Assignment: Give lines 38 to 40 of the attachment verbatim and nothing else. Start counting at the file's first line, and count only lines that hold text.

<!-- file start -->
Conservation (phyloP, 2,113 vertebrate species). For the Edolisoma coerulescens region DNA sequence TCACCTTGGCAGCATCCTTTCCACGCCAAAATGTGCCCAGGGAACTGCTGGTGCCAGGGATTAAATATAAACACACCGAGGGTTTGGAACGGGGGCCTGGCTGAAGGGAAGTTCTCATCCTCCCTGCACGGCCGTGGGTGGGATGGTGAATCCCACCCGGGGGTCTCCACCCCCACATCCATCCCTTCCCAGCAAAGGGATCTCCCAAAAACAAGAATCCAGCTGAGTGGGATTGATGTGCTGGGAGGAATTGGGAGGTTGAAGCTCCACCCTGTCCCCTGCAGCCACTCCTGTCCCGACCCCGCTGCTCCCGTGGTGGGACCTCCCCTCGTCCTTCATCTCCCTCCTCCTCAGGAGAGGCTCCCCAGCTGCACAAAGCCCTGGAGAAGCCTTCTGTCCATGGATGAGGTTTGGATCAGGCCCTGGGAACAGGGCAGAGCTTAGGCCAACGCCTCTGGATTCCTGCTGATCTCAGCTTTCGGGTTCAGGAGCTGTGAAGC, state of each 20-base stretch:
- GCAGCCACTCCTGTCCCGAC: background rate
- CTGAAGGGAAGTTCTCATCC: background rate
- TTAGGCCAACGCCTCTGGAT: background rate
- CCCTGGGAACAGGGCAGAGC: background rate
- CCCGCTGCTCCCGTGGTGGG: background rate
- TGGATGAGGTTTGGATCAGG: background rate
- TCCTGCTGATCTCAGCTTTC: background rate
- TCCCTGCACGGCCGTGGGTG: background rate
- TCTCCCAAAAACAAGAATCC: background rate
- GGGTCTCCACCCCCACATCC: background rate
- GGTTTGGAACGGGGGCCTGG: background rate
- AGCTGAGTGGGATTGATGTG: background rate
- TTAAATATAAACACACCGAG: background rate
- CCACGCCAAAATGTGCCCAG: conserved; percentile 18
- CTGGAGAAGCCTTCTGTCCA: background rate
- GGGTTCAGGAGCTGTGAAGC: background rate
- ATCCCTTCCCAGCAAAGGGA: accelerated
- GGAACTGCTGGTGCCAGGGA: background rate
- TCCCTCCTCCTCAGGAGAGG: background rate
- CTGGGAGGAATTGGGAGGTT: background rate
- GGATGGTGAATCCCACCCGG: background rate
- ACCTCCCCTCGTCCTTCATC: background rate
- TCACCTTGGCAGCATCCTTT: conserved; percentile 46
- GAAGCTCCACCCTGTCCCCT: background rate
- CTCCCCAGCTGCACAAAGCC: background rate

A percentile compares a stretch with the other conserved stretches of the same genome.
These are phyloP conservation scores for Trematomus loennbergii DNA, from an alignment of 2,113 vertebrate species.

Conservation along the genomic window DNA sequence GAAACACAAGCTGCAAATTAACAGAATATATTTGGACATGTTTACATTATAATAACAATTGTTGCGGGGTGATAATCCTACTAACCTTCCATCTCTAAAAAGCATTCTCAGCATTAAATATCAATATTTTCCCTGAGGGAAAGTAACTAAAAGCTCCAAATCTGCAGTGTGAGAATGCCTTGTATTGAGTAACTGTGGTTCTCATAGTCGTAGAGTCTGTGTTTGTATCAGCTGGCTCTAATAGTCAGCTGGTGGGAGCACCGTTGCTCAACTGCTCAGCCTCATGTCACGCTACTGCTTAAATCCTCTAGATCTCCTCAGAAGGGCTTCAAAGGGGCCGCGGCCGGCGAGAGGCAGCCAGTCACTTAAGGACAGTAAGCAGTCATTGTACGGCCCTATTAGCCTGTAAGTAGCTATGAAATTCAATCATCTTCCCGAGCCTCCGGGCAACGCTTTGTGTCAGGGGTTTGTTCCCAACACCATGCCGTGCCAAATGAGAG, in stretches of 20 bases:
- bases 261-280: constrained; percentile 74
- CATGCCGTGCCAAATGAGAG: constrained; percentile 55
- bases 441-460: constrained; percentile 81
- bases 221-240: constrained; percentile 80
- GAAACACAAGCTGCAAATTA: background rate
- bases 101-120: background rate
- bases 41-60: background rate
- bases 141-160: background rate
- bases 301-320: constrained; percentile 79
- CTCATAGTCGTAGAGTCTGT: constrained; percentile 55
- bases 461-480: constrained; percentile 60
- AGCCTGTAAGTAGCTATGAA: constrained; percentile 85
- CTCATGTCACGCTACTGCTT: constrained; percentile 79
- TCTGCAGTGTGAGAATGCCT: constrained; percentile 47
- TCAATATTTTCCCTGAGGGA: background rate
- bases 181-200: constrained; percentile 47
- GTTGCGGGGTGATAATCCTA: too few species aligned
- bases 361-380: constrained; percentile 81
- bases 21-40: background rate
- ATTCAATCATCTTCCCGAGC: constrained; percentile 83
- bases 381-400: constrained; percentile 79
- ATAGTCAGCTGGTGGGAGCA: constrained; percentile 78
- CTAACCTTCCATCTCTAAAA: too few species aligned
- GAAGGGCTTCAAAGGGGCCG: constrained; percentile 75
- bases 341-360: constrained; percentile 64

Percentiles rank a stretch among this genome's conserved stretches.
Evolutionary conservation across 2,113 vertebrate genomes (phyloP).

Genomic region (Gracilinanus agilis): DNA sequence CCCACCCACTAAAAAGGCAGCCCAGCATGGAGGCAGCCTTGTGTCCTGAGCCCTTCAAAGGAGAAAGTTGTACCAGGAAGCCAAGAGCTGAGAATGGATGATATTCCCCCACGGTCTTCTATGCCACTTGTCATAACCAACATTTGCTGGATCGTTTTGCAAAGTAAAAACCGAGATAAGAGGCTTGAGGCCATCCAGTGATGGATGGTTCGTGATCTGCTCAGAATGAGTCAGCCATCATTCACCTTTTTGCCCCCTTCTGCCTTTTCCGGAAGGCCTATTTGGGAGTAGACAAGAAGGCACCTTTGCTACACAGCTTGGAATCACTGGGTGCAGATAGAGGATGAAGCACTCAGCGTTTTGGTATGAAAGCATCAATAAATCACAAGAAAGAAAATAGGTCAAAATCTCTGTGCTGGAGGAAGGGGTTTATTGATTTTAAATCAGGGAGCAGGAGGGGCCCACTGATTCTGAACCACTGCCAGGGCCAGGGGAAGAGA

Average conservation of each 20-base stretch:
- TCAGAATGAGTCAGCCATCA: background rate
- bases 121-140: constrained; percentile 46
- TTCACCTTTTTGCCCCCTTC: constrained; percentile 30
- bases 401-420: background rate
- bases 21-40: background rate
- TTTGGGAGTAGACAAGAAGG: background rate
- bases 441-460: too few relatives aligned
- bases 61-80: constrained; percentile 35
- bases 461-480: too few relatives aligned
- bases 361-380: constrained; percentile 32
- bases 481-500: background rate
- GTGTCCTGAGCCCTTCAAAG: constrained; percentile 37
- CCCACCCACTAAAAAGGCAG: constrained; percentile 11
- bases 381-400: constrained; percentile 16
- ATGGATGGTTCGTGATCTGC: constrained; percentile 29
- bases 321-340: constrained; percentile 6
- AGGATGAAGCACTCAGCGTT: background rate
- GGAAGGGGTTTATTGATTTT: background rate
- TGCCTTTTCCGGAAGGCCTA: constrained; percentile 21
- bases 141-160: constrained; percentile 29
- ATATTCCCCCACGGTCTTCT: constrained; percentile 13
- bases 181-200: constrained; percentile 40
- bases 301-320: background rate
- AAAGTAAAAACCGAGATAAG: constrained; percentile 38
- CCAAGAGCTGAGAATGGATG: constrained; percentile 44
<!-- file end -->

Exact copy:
- bases 301-320: constrained; percentile 79
- CTCATAGTCGTAGAGTCTGT: constrained; percentile 55
- bases 461-480: constrained; percentile 60